Abraham Lincoln is an example of this. He was born and raised in a log cabin on a frontier that had not be exhausted. He ends up in the White House, a long ways from his humble beginnings. He had direction and desire for something better and different still holding a great respect for his roots.
People say, “I am this so cannot do that.” Really? Who said so? The dialogue we carry on with ourselves is our biggest roadblock to going on to bigger and better. People want more rights than their neighbor because they believe that is the only way they can get ahead.
“Give me” with hands outstretched will not be the Achilles heel to get me up the much coveted ladder of success. Whether it is race, culture or any other minority group, they cry today is give me more rights than others, not give me an equal shake.
The cry is deafening from a variety of minority groups saying they are mistreated and not given rights they deserve. The fact is they do not want equal rights, they want extra rights beyond what others have. That is what is not fair.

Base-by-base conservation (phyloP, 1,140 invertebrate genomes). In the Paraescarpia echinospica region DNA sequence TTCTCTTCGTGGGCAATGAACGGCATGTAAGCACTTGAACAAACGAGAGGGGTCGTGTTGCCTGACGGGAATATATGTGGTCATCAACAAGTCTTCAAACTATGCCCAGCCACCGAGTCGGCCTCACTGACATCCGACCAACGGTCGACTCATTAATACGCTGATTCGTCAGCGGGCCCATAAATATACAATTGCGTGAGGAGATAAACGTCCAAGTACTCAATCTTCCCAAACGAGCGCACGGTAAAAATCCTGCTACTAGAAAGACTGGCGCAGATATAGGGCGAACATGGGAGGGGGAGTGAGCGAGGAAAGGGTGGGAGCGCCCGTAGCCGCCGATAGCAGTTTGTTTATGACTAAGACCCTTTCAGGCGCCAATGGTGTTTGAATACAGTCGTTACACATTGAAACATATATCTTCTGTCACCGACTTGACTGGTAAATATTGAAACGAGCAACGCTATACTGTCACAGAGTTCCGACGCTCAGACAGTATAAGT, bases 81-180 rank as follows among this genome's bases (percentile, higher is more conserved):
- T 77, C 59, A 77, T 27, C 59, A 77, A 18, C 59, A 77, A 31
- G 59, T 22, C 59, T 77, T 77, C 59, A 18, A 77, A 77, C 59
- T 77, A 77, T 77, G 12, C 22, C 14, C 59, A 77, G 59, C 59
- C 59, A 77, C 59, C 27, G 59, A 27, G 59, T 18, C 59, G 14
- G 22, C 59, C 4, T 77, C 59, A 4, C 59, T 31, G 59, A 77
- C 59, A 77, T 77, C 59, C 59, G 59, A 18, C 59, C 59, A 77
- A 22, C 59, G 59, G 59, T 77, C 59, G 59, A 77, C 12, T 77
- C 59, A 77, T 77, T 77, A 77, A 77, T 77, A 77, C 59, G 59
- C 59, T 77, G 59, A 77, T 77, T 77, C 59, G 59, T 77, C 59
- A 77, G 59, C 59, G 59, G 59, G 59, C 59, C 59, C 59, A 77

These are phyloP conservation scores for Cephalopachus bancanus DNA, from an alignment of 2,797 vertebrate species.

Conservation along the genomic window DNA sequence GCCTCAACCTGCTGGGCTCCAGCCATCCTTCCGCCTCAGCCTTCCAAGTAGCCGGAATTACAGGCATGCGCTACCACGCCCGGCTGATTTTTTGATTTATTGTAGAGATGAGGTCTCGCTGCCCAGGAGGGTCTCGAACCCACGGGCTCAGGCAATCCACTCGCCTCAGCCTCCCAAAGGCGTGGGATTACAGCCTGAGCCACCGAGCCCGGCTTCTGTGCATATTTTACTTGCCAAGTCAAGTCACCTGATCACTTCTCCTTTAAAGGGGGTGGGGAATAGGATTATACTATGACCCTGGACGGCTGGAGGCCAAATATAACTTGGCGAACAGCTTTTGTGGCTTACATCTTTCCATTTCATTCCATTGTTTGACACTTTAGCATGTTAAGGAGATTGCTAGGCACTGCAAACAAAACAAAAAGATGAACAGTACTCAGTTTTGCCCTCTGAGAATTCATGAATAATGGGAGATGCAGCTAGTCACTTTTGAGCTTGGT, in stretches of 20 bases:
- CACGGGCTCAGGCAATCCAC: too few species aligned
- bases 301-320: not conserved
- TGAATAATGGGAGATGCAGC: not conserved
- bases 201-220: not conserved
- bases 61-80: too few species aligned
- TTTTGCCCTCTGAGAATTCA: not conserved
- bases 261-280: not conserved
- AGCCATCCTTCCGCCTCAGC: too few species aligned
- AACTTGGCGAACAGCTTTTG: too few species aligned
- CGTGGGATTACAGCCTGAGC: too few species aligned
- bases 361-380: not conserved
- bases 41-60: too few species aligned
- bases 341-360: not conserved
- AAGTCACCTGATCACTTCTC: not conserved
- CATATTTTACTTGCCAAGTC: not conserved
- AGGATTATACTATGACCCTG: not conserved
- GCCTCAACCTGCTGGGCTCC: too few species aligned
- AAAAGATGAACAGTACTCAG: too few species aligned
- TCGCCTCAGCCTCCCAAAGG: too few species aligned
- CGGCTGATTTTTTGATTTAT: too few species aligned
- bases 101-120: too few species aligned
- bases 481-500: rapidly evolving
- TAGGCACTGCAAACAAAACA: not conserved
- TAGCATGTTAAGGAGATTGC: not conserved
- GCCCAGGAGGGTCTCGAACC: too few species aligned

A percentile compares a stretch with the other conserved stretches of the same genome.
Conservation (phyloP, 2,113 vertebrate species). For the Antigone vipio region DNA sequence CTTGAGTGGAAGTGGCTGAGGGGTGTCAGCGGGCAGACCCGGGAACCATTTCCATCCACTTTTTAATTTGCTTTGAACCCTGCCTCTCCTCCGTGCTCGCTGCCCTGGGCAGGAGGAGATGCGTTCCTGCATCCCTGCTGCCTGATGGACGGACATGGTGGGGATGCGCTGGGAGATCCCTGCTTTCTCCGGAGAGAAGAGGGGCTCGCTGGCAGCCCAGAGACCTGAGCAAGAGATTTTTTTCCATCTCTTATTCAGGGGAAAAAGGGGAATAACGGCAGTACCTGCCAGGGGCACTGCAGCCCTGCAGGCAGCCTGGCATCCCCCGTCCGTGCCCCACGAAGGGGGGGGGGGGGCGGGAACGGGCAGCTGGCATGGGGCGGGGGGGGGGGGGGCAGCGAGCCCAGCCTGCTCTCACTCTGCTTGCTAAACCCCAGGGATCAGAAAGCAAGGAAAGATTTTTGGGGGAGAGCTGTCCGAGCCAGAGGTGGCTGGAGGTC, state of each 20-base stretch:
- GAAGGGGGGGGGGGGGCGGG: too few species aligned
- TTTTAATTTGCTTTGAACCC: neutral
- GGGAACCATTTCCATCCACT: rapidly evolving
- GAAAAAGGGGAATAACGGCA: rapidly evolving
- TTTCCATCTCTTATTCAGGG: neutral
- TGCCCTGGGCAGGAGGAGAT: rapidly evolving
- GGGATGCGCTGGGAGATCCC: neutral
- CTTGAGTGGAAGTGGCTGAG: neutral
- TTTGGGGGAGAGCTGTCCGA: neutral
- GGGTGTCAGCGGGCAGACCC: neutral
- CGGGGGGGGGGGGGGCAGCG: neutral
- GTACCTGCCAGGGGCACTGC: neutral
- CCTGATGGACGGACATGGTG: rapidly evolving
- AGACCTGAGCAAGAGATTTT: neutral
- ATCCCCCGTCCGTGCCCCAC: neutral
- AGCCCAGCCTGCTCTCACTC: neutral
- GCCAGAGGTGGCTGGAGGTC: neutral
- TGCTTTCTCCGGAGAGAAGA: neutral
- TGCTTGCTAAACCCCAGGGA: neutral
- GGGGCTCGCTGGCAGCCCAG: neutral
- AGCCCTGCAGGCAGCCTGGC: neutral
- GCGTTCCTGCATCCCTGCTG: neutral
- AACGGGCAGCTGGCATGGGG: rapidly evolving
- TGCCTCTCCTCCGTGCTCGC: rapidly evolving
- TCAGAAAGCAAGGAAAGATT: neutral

Abraham Lincoln worked hard and climbed the ladder rung by rung. He made it to the top; he succeeded not because he was given a break or more rights than someone down the road from him in the untested frontier. When he failed he did not blame somebody for not giving him the rights he deserved. No, he got up and tried again and again and again.
We as a society have become so dependent on government hand-outs to succeed and to have a life that we think is good. The government is for all people, not just the few who demand their rights.
The days of having pride in oneself and one’s ability to do for himself and herself may be waning but I believe it is time for a revival of self-respect and self-sufficiency. President Trump says it’s time Americans get off welfare and get a job. I agree. Laziness and indifference must be retired for good. Let’s have pride in climbing that ladder and going the distance no matter how many stumbling blocks are placed in our path.